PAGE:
This book is probably not for someone who isn't trained in theology. Or, at least you would want to have a trained guide whom you can ask questions about. I was fortunate enough to have my MTS trainer, Mark Earngey as my "guide". Having said that, the book isn't difficult to read. The deep theology it handles is why you need to be careful about reading this. I can't say I understood everything, and there are certainly a few questions raised and unanswered by it, but I enjoyed the book overall.

Thursday, 1 January 2015

Reading Plan 2015

Another year, another reading plan!
Last year, I planned to read 30 books. As expected, my reading didn't go as planned, but I ended up reading 25 books. Many of them were short (around 100 pages long) or not from the initial list, but I'm satisfied with the result. I've read more than the year before.

This year, I aim for 35 books, excluding 5 individual books from the bible. I've already started many of these, so hopefully, I'll get through most of them this year. Also, some of these are more like a study book or textbooks. I'm hoping these will help with my studies in some ways.

As usual, I will continue to read the bible throughout the year, not just the 4 books I selected within it. I'll simply try to pay a little more attention to those 4, perhaps consulting one or two commentaries at times.

1 & 2 Timothy

Systematic Theology by John Frame
God of Promise by Michael Horton
Westminster Confession of Faith by G. I. Williamson
The Cross of Christ by John Stott
Showing the Spirit by Don Carson
Christianity and Liberalism by J. Gresham Machen
Living in God's Two Kingdoms by David VanDrunen
Antinomianism by Mark Jones

A Treatise on the Christian Faith by Hermann Witsius

The Early Church by Henry Chadwick
The Reformation by Owen Chadwick
Bonhoeffer by Eric Metaxas

Other Christian
Leading Better Bible Studies
Gospel Wakefulness by Jared Wilson
The Pleasantness of a Religious Life by Matthew Henry
Redeeming Science by Vern Poythress
The Pastor's Kid by Barnabas Piper
Taking God at His Word by Kevin DeYoung
Hope Beyond Cure by David McDonald
The Trellis and the Vine by Colin Marshall and Tony Payne
The Supremacy of God in Preaching by John Piper
God's Big Design by Vaughan Roberts
Counsel for Christian Workers by Charles Spurgeon
A Heart for God by Sinclair Ferguson
Fatherhood by Tony Payne

Les Miserables by Victor Hugo
Wolf Hall by Hilary Mantel
Why You Are Australian by Nikki Gemmel 
Till we have faces by C. S. Lewis

Basic Greek in 30 Min. by Jim Found
Logic by Vern Poythress
Sheet Music by Kevin Leman
Basics of Biblical Greek by William Mounce
Grammar of Poetry by Matt Whitling
Grammar for Grown-ups by Craig Shrives
How Not to Write by Terence Denman

I welcome book suggestions, so feel free to comment to let me know. I may choose to read that book instead of what I listed here.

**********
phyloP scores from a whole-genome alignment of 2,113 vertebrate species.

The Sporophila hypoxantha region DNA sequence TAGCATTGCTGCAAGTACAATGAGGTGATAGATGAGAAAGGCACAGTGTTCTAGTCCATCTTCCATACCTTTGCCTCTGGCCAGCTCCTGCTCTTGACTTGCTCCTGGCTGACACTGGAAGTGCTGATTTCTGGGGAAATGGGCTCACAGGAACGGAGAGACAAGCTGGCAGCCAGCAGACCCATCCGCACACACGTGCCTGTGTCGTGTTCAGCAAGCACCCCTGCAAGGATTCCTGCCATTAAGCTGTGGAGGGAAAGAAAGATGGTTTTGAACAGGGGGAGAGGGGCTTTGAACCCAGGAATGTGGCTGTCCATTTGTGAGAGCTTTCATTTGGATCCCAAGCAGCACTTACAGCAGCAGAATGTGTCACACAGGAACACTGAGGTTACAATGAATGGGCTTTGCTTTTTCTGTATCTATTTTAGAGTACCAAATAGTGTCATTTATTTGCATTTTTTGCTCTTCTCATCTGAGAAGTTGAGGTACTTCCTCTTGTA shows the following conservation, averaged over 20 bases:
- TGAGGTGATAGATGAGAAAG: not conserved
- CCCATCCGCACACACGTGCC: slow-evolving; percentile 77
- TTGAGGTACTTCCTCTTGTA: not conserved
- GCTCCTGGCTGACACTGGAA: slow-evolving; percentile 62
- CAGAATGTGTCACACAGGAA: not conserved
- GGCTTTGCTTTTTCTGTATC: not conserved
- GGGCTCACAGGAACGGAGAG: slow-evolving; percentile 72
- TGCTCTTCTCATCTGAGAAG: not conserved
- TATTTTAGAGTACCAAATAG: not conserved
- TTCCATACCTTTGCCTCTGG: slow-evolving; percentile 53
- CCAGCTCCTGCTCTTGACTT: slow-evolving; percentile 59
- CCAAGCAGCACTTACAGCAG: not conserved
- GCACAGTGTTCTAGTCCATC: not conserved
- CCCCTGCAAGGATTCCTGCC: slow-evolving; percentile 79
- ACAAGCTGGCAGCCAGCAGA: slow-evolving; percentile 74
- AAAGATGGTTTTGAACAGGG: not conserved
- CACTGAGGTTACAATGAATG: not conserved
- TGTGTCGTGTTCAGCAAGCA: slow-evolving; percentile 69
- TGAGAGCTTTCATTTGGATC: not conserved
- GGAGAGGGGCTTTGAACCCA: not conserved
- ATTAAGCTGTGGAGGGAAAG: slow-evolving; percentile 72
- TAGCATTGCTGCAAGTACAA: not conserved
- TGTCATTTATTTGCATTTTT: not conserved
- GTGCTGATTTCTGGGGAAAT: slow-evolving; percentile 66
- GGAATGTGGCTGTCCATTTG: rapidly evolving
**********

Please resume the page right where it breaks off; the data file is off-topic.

Tuesday, 30 December 2014

Guilt, Sin, Responsibilty, and Humanness

    A full acknowledgement of human responsibility and therefore guilt, far from diminishing the dignity of human beings, actually enhances it. It presupposes that men and women, unlike the animals, are morally responsible beings, who know what we are, could be and should be, and do not make excuses for their poor performance. ... decision-making belongs to the essence of our humanness. Sin is not only the attempt to be God; it is also the refusal to be man, by shuffling off responsibility for our actions. ... The commonest defence of the Nazi war criminals was that they were merely following orders. But the court held them responsible all the same.
    The Bible takes sin seriously because it takes man (male and female) seriously. ... Christians do not deny the fact - in some circumstance - of diminished responsibility, but we affirm that diminished responsibility always entails diminished humanity. To say that somebody 'is not responsible for his actions' is to demean him or her as a human being. It is part of the glory of being human that we are held responsible for our actions. Then, when we also acknowledge our sin and guilt, we receive God's forgiveness, enter into the joy of his salvation, and so become yet more completely human and healthy. -- pp. 119-120, from The Cross of Christ by John Stott (italics original, bold mine)

Saturday, 22 November 2014

Love your enemies

Beloved, never avenge yourselves, but leave it to the wrath of God, for it is written, “Vengeance is mine, I will repay, says the Lord.” To the contrary, “if your enemy is hungry, feed him; if he is thirsty, give him something to drink; for by so doing you will heap burning coals on his head.” Romans 12:19-20

Stephen stoned to death (image source: 
And as they were stoning Stephen, he called out, “Lord Jesus, receive my spirit.” And falling to his knees he cried out with a loud voice,“Lord, do not hold this sin against them.” And when he had said this, he fell asleep. Acts 7:59-60

“But I say to you, love your enemies and pray for those who persecute you” Matthew 5:44

For years, whenever I was tempted to take revenge against someone for an unfair treatment, I had to remind myself that God will judge rightly in the end. The fact that God will judge everyone according to their deeds was a source of great comfort for me. (Not that I was ever seriously persecuted for my faith...) Either you are covered by the blood of Jesus, or you will face God’s wrath yourself. So I was able to leave vengeance to God, knowing He will most perfectly judge. But, while this prevented me from perhaps hating or harming someone, I wonder if this is in fact a Christian response in its fullness. Has not Jesus told us to love our enemies and pray for our persecutors? Ware not the last dying words of Stephen an intercessory prayer for the mob who were throwing rocks at him?

It seems I have been focusing too narrowly on the part in Romans 12:20 that says, “heap burning coals on his head.” May God grant me grace that I may love my enemies, feed them when they are hungry, give them drinks when they are thirsty, offer up intercessory prayers for them, and forgive those who sin against me.